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Spacing widths for hand typesetting

There are different widths of spacing for each size of type, all based around the square of the type size body called the Em. The em is then split into halves, thirds, quarters, fifths and sometimes sixths. Half an em is an en. The names of these come from an ‘M’ being roughly square and and ‘N’ being half the width. In ye olde days, compositors in a busy composing room would often mishear because em and en sound similar, so they named them muttons and nuts.


There are also coppers and brasses. These are very thin slivers of metal, and do not relate to the body size of the type you are setting. Copper is ½ point and brass is 1 point, allowing you to make tiny adjustments to spaces between letters. Of course, if you want to use an even thinner space you can cut a slip of paper.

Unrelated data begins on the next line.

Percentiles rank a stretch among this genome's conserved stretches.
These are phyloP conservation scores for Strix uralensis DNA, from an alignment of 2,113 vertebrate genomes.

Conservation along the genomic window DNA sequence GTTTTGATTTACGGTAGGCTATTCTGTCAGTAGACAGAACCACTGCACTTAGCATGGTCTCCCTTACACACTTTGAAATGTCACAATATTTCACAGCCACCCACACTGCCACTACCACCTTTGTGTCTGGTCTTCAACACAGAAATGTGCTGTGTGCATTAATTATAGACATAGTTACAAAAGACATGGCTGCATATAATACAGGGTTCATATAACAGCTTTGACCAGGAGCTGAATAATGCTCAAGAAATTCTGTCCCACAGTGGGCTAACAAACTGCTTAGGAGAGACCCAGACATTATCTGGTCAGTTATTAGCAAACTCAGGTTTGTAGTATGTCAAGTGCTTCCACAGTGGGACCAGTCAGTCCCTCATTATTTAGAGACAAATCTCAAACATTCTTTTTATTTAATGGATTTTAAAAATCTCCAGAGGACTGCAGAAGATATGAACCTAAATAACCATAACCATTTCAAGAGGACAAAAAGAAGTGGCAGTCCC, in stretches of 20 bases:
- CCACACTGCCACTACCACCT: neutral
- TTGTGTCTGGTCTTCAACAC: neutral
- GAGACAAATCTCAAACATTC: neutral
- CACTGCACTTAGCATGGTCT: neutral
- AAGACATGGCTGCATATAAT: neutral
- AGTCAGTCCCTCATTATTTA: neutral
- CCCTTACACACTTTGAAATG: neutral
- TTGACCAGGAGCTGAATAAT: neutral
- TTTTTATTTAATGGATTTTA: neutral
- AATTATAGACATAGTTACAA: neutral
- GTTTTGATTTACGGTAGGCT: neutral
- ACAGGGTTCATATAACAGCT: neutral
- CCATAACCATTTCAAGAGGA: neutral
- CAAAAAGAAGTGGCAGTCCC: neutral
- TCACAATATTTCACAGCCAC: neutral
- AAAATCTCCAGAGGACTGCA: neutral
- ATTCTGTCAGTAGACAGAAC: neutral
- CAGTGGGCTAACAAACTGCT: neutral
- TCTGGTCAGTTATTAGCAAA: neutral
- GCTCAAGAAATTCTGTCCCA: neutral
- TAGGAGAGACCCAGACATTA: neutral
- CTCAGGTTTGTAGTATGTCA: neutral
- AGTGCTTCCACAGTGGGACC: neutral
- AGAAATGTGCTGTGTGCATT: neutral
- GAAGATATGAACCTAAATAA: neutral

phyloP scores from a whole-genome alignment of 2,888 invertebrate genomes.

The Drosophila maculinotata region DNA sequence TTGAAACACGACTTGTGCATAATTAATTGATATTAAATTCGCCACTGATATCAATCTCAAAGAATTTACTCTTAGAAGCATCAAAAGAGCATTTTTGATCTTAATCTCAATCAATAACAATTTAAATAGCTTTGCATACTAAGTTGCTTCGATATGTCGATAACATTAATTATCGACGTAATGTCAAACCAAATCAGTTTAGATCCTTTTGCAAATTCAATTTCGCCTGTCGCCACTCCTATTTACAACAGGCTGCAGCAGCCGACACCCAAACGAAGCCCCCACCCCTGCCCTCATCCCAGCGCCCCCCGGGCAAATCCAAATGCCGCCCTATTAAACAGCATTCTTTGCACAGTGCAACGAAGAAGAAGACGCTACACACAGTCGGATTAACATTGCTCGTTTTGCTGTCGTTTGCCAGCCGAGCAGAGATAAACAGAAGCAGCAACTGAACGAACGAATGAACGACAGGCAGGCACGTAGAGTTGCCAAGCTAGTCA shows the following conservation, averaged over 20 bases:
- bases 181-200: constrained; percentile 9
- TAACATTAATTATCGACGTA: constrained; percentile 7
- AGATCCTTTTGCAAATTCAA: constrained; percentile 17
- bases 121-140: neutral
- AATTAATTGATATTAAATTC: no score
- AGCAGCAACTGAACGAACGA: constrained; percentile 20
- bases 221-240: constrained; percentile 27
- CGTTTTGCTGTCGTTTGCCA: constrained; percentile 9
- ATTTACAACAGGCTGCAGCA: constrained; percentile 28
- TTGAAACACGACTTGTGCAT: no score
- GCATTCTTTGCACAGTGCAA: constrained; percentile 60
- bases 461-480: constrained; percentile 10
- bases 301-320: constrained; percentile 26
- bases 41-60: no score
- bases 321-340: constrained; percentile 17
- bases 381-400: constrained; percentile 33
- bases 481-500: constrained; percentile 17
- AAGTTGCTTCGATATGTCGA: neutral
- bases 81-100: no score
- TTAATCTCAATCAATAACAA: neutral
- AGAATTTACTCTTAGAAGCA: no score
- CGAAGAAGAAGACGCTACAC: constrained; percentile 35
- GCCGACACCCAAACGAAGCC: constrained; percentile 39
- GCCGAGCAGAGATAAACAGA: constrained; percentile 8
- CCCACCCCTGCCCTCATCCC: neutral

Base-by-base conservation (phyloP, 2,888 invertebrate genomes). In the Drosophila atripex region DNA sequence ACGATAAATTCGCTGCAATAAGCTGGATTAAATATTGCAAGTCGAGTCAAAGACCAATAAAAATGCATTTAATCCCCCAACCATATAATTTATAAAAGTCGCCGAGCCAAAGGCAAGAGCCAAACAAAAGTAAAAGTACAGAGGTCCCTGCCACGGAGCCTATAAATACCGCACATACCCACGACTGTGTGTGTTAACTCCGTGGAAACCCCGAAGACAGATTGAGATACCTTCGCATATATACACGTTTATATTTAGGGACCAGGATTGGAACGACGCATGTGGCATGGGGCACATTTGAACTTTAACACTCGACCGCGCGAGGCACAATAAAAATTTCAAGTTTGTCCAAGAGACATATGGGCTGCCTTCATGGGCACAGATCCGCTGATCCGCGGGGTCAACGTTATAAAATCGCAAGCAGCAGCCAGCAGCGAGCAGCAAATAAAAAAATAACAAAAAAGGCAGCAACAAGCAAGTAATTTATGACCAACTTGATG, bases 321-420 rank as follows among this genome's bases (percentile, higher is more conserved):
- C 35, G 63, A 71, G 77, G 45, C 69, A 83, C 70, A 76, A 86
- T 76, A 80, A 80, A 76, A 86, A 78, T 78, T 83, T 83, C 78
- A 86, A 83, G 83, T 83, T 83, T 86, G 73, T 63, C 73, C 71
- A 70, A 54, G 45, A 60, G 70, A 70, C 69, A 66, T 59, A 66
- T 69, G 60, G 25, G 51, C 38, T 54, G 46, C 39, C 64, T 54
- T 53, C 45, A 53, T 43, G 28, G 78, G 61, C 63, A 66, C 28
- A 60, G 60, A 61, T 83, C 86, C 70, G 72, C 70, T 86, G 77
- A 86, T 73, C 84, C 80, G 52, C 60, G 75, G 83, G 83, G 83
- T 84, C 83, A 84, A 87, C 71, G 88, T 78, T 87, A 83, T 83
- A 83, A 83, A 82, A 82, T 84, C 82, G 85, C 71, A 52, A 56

Wider spaces are called quads and are again based on the em of the body size of type. These generally come in 2, 3 and 4em widths, and are useful for line spaces and filling the ends of lines of text.


The table below is a visual guide for each significant body size of type. I have also included a calculation of the width to one decimal place.

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